Watch out San Francisco, and get ready to make your datacenter more secure with Red Hat!
Love (for IT security) will definitely be in the air this Valentine’s week at RSA, where Red Hat will be presenting not only breakout sessions, but also a Birds-of-a-Feather and Peer2Peer Session. To learn more about Red Hat’s sessions at RSA, have a look at the details below.
This is my last post dedicated to the use of Identity Management (IdM) and related technologies to address the Payment Card Industry Data Security Standard (PCI DSS). This specific post is related to requirement ten (i.e. the requirement to track and monitor all access to network resources and cardholder data). The outline and mapping of individual articles to the requirements can be found in the overarching post that started the series.
A new CVE, (CVE-2016-9962), for the docker container runtime and runc were recently released. Fixed packages are being prepared and shipped for RHEL as well as Fedora and CentOS. This CVE reports that if you
execd into a running container, the processes inside of the container could attack the process that just entered the container.
If this process had open file descriptors, the processes inside of the container could
ptrace the new process and gain access to those file descriptors and read/write them, even potentially get access to the host network, or execute commands on the host.
It’s time to upgrade or to renew your VMware vSphere licenses. This decision is not easy for a few reasons such as:
- One or more of your VMware products are EOL (end of life).
- There are hundreds or thousands of VMs in your environment and the costs to maintain them has significantly gone up.
You might be hesitantly considering paying for an upgrade and ELA renewal because you believe there is no (other) choice.
We are continuing our series on how Red Hat Keeps the Lights on with Red Hat Virtualization. Please read our previous blog post if you missed any of the series. In this blog post, I will highlight how Red Hat IT uses JBoss Fuse and JBoss A-MQ to integrate our internal systems that support Accounting, Consulting, Engineering, Finance, Legal, Marketing, Operations, Sales and Training departments. Our internal Enterprise Service Bus (ESB) flows over 100,000 messages a day between these systems with wildly differing interchange and data formats. Our entire ESB deployment runs on virtual machines backed by Red Hat Virtualization. This deployment enables us to scale on demand to meet the changing needs of our business needs and integrated systems.
In my previous article I wrote about how it was possible to move from checkpoint/restore to container migration with CRIU. This time I want to write about how to actually migrate a running container from one system to another. In this article I will migrate a runC based container using runC’s built-in CRIU support to checkpoint and restore a container on different hosts.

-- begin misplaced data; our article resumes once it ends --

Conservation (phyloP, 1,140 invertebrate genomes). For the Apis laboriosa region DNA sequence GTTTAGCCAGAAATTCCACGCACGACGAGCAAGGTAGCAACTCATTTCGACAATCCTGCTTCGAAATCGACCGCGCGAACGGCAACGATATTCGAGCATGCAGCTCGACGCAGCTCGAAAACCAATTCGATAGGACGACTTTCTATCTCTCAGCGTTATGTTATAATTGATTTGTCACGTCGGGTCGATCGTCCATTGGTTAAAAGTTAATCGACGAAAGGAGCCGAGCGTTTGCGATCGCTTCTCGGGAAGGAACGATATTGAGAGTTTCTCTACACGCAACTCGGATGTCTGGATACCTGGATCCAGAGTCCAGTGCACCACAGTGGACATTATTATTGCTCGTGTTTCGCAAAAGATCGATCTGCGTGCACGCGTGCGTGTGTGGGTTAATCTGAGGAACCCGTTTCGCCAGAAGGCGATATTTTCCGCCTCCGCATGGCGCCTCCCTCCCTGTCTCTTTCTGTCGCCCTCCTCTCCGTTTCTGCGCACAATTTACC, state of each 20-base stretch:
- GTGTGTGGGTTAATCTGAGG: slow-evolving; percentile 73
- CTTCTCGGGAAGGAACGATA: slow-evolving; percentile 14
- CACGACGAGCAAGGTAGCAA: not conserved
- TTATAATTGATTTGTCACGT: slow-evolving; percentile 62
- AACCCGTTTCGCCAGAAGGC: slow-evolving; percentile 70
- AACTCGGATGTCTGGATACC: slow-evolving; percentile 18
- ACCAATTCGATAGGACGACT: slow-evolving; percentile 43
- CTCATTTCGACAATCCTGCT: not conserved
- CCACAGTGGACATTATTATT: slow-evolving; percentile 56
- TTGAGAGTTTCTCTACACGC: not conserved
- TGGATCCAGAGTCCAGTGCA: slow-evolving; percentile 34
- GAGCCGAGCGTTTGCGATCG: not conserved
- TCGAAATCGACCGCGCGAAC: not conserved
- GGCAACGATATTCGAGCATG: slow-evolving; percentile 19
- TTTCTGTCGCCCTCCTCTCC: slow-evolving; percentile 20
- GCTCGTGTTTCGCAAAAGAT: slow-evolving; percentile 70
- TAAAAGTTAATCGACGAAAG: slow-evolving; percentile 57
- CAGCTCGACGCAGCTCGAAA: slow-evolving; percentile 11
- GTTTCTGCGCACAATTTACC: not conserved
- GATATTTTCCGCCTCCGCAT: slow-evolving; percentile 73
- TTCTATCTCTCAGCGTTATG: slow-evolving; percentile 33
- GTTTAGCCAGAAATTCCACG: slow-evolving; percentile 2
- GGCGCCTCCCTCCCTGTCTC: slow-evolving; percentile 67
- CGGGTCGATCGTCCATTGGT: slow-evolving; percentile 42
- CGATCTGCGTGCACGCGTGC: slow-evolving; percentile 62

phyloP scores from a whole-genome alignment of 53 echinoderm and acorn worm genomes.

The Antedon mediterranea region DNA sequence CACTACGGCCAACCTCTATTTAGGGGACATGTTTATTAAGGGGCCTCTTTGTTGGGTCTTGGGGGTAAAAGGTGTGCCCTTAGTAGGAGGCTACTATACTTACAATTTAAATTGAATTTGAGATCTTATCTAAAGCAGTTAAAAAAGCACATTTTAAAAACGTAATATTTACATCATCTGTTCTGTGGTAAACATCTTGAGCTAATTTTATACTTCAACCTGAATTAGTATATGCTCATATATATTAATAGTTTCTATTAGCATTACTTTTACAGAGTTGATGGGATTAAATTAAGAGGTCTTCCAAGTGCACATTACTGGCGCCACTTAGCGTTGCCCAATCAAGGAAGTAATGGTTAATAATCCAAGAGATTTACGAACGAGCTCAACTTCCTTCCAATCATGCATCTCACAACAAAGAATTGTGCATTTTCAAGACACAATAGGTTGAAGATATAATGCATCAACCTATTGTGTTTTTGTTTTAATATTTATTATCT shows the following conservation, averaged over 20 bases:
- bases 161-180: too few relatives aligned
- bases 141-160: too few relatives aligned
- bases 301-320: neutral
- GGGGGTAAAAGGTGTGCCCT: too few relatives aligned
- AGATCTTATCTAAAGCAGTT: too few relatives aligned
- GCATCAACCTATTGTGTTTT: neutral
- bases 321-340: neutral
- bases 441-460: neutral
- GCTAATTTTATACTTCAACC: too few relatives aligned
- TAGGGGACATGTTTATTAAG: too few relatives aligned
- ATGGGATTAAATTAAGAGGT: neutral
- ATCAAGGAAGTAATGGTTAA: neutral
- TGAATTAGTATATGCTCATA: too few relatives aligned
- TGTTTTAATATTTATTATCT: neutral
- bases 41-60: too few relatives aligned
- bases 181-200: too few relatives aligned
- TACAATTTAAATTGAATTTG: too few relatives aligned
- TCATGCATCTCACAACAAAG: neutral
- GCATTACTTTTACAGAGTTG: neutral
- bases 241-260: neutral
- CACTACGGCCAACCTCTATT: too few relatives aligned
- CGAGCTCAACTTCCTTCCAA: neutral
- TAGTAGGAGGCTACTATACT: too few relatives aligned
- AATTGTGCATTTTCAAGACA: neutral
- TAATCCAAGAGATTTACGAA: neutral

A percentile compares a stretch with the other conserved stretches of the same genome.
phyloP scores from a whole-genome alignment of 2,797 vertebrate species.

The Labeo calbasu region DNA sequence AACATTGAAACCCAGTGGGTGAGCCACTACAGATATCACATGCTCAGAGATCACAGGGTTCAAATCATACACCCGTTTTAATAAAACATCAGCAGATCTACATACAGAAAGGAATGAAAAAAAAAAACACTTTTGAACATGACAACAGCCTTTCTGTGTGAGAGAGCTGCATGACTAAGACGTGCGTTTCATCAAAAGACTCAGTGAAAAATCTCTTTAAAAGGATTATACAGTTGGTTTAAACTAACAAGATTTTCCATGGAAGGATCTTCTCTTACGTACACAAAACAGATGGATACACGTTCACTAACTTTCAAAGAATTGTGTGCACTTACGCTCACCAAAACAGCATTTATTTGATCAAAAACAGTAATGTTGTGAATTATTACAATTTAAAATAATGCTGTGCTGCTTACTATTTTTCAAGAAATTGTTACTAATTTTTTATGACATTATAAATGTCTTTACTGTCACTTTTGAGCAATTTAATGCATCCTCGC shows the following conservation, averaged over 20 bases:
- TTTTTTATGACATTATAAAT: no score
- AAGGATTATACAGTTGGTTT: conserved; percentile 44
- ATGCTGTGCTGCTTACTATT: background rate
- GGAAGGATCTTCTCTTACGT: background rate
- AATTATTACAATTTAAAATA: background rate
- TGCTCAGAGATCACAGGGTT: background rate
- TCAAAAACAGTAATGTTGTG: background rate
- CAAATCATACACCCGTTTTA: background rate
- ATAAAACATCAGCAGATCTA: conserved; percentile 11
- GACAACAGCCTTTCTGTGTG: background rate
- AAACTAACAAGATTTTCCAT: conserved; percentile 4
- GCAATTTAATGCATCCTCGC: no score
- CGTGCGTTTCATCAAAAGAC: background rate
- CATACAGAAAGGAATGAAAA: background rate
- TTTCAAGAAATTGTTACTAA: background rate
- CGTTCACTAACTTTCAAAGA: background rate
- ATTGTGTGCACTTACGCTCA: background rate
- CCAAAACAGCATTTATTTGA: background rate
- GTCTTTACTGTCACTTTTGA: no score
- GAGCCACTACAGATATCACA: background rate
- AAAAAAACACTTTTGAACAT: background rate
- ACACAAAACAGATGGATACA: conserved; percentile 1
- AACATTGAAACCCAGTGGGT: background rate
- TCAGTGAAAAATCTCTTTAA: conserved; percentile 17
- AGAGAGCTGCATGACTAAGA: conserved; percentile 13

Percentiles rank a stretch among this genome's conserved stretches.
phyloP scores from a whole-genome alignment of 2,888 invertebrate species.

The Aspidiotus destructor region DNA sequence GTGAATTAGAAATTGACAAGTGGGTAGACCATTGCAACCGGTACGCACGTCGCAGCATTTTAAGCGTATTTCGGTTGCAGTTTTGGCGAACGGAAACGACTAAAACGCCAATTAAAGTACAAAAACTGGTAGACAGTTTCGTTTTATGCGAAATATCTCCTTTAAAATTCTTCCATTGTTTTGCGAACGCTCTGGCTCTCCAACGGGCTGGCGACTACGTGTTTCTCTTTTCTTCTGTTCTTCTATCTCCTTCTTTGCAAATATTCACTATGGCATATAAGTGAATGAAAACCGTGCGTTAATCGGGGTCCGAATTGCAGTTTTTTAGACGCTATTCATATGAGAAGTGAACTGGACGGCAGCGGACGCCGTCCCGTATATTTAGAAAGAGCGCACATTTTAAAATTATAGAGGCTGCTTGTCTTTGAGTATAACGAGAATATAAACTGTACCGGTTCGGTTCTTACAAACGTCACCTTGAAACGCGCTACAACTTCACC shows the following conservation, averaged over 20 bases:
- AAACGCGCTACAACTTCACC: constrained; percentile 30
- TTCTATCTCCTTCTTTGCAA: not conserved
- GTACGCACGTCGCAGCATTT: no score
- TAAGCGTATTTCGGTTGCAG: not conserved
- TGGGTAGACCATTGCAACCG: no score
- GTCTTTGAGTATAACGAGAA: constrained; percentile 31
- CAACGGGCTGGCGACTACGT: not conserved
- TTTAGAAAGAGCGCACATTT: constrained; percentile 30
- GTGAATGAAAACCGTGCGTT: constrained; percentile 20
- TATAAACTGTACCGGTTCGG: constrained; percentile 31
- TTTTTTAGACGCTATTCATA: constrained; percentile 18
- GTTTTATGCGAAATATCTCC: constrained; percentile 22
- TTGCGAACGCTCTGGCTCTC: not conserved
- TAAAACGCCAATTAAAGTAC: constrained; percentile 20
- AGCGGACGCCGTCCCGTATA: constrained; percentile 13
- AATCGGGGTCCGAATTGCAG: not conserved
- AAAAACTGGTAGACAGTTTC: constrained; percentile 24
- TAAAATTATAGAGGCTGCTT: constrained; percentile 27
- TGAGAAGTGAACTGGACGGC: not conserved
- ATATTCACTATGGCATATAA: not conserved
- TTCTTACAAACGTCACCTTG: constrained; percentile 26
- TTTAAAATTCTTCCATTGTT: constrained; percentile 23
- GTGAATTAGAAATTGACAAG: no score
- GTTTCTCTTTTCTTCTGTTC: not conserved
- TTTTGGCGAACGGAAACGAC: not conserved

I have two virtual machines (rhel01 and rhel02) which are hosting my container. My container is running Red Hat Enterprise Linux 7 and is located on a shared NFS, which both of my virtual machines have mounted. In addition, I am telling runC to mount the container
When building anything substantial, such as a house or bridge, you start by laying down a solid foundation. Nothing changes this aspect of building brick by brick when you move from traditional constructions to application development and architecting your supporting infrastructure. Throw in Cloud terminology and you might think that the principles of a solid foundation are a bit flighty, but nothing is further from the truth.
When looking to manage an organization’s journey into their digital future, CIOs are dealing with a lot of challenges. Challenges that they face on the road to digital transformation can be daunting as first glance, but must be embraced to properly navigate the road to success.
This post continues my series dedicated to the use of Identity Management (IdM) and related technologies to address the Payment Card Industry Data Security Standard (PCI DSS). This specific post is related to requirement eight (i.e. the requirement to identify and authenticate access to system components). The outline and mapping of individual articles to requirements can be found in the overarching post that started the series.
A few weeks ago, I wrote a blog on removing capabilities from a container. But what if you want to add capabilities?
While I recommend that people remove capabilities, in certain situations users need to add capabilities in order to get their container to run.
One example is when you have a app that needs a single capability, like an Network Time Protocol (NTP) daemon container that resets the system time on a machine. So if you wanted to run a container for an ntp daemon, you would need to do a
--cap-add SYS_TIME. Sadly, many users don’t think this through, or understand what it means to add a capability.